Is running IT for the Olympics the worst job in the world?
The results will be in in August
It's going to be the Worst Tech Job in the world ... or the best. It all depends on how the Olympics IT works this summer.
Michele Hyron will be either in front of a Parliamentary committee explaining why the tech at the Olympics was a fiasco, or enjoying a well-earned rest - because she is ATOS's chief integrator for the Games in London this summer.
Michele Hyron: Calmer than most of us would be...
Earlier this year, I trekked out to meet her at the secret location where ATOS will be managing the Games. Hyron has a unique CV, being the only Olympic IT project manager who has worked on this stuff since 1992 – which will look good if the Games' tech works. But if it all goes belly-up, she will be in rather less demand.
SysAdmin as a spectator sport
You’ve had management peering over your shoulder and maybe thought you had it pretty tough, but the BOFHs at the Network Operations Centre are putting up with a spectator gallery built over their area so that random busybodies (like me) can be entertained by the sight of people staring at screens, a spectator sport to compete with golf.
In keeping with the sporting theme, the gallery has astroturf on the floor instead of carpet – of a strange, unlikely green hue. Big screens are mounted at the front in NASA control configuration and it’s all unnaturally tidy for a space that will hold 180 techies at a time, 24/7.
There is distinct tension in the air when I visit, with people talking of the number of Mondays left to go. The team has been built almost from scratch for 2012, but come the summer, it will have upwards of 5,000 tech staff trying to hold things together, mostly at the 94 venues.
All this effort is expended on behalf of Atos, which is apparently Europe’s second-largest IT services firm. I suppose I ought to have known that already, but I’ll bet you didn’t either. It does corporate IT and has no consumer products, so the Olympics are a showcase for its duller work of programming, project management, system integration et al. The payback is showing people round the main venue while showing off the fact that it has actually managed a major government-linked project without going belly-up (at the time I write this, not a forecast). Atos is ferrying IT execs round in batches, so if you’re offended that someone at your senior level hasn’t got an invite, let me know and I’ll pass it on.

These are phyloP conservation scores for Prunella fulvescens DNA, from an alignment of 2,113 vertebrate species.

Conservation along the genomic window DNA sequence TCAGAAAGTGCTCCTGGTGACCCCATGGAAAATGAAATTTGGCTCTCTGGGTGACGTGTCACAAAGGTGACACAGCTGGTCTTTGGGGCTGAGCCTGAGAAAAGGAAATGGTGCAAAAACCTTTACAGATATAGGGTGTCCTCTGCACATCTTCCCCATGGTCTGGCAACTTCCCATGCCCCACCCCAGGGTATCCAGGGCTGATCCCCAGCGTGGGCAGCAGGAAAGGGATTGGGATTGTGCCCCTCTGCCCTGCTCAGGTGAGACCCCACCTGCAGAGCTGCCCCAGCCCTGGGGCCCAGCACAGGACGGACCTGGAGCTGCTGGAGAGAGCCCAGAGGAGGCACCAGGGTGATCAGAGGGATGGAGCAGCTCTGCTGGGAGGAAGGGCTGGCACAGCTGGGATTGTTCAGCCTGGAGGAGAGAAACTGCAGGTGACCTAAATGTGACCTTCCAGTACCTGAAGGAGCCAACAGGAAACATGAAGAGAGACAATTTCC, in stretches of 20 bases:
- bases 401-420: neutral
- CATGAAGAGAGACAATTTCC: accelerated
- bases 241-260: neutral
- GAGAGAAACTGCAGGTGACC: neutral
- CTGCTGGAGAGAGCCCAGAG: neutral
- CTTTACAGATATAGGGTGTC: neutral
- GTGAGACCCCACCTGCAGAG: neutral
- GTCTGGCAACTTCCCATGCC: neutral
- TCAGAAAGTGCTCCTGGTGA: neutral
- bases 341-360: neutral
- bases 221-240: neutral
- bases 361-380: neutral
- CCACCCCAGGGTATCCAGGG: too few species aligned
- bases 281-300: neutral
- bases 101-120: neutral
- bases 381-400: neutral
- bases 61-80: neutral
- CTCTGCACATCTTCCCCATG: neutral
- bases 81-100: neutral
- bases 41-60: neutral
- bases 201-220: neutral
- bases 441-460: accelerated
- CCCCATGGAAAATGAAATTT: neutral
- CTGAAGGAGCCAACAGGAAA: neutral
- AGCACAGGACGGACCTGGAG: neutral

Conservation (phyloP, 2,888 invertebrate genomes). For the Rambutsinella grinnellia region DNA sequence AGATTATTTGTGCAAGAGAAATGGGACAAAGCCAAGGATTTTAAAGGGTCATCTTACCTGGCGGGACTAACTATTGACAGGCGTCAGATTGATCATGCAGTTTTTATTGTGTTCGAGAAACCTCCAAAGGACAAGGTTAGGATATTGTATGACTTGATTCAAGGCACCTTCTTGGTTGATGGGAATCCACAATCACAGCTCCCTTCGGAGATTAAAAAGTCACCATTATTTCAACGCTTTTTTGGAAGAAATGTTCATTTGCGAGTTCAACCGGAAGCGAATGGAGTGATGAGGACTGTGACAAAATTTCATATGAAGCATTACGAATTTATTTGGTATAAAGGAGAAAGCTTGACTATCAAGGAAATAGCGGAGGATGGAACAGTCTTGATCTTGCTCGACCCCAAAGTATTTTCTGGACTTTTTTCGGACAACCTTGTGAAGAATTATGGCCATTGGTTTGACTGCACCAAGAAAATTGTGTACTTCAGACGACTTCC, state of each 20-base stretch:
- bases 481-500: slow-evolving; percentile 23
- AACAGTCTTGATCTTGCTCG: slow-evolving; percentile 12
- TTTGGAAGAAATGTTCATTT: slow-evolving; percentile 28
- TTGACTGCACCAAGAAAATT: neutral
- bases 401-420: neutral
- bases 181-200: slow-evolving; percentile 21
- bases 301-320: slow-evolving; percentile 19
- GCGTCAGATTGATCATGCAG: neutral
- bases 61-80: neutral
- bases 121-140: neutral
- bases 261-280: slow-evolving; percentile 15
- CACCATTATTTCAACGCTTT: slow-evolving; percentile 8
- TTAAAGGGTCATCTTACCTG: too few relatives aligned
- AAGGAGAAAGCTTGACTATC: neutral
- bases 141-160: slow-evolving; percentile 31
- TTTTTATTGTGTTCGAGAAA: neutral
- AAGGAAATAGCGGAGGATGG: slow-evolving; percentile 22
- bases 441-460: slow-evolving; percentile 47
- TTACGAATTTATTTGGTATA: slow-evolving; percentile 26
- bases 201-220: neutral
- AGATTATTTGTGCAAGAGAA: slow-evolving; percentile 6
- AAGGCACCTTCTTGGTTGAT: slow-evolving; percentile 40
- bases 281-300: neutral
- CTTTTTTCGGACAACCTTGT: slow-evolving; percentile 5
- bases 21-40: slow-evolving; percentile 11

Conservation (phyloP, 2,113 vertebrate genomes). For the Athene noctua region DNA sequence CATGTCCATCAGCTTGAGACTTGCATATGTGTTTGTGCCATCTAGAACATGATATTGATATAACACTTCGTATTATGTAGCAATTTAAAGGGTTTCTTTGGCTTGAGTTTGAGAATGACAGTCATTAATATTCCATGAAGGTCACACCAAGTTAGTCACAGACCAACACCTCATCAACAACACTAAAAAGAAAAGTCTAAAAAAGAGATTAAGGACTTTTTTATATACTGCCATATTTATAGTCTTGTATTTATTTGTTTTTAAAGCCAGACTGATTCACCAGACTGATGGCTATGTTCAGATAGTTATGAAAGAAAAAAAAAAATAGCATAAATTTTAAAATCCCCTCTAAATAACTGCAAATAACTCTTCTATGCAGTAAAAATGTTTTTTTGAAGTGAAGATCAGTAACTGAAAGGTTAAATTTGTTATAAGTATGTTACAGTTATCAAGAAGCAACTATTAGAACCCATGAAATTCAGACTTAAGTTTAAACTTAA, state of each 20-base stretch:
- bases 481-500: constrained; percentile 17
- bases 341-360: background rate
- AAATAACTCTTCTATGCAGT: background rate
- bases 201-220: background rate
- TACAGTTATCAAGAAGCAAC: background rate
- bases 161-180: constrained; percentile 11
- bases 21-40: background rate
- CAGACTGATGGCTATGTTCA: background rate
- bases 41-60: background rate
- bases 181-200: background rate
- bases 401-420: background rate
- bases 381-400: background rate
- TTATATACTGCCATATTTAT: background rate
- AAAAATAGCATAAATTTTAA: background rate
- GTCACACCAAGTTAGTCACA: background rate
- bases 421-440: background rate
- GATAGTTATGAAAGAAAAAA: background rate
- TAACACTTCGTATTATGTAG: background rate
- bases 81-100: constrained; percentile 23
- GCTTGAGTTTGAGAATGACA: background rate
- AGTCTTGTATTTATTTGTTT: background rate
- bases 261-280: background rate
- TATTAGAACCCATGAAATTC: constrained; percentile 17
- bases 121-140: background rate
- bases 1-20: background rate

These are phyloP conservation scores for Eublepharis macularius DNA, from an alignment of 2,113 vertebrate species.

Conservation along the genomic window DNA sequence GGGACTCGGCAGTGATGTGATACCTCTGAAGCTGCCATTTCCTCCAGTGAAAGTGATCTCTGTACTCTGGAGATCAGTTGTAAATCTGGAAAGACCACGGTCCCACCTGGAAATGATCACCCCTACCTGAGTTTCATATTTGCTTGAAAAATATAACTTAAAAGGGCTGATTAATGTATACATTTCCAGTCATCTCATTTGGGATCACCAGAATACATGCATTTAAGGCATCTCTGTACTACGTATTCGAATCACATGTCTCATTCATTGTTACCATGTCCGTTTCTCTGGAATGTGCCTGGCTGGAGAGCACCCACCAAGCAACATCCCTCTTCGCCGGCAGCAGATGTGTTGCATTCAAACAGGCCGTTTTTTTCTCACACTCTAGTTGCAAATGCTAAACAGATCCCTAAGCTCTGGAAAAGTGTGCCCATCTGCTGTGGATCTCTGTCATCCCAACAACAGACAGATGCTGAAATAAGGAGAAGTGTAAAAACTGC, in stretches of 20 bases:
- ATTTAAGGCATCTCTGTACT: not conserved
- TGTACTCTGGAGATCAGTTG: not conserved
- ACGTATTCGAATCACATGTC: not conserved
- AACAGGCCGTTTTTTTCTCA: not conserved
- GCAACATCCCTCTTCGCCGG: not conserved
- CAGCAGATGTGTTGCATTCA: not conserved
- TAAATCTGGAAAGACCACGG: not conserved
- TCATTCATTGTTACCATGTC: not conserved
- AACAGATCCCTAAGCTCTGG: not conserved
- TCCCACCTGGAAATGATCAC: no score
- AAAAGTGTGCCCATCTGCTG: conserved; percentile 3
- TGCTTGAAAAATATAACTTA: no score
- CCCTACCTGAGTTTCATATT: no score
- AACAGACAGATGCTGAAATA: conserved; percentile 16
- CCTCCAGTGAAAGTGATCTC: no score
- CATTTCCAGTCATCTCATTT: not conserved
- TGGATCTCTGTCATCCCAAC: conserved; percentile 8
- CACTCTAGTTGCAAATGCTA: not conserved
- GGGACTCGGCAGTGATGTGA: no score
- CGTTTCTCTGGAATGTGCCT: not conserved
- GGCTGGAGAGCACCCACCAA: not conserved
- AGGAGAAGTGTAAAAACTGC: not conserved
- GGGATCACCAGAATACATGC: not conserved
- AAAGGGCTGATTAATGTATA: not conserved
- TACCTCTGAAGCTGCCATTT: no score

The one thing you must know
If you’ve met people from Atos you already know that it doesn’t manage the ticketing technology, often because it is the first thing the Atos techies tell you. This is probably wise, given the spectacular mess that Ticketmaster has created and the odd way that tickets are allocated in general. Instead, Atos' job is to get the many diverse bits of IT working together securely under a serious media spotlight – which will only increase as 27,000 of them will be there, plus a billion or four watching. Hyron seemed surprisingly relaxed given how public any failure will be, especially after what happened to IBM ... but more on that later.
Guy Mowbray doesn't know everything: The touchscreen
tech that gives commentators something to prattle on about...
The most important Olympic Games technology that you will never see is the commentator information system. Being a Reg reader, you probably worked out that the aged jocks who witter about it being “the third-fastest time for a female Belgian 400-metre runner this year” aren’t blessed with photographic memories but a mix of real-time and static data on their screens.
At least that is the theory
Until the Atlanta Games, IBM did all the IT for the Olympics, but the Commentator Information System went titsup – annoying a large (even by IBM’s standards) number of the media. IBM doesn’t do the Olympics anymore and its decline from being the world’s largest IT firm started about then. (Though it may be because the firm decided to focus on higher margin services and software revenue – that’s what IBM would say anyway.)
So it’s no shock Hyron is big on change control as well as processes and there is no tolerance of “it’ll be all right on the night”, being structured on an ITIL best methodology. The goal of “flawless” delivery means that for 2012, Atos is taking a highly conservative approach, upgrading existing systems rather than deciding to take the risk that cloud computing would be up for the job. The firm has also managed to ditch the Oracle database, standardising on MS SQL Server with Java front ends.
Cats in a bag
BT is providing the connectivity, except for the bits done by Cisco or Aircall. Acer is supplying the PCs and some of the servers, the rest being supplied by Sun.
Omega has the job of capturing results and applying the obscurely complex rules around each event, using power from EDF, and putting it on to a PC supplied by Acer but managed by Atos, connected by BT, through Cisco routers, onto the Sun/Acer server running both Windows and Solaris, back through BT/Cisco, onto screens supplied by Panasonic (who also watch you through the security cameras) and out through BT to the IOC’s tame vendors providing the general public with web information. Whew...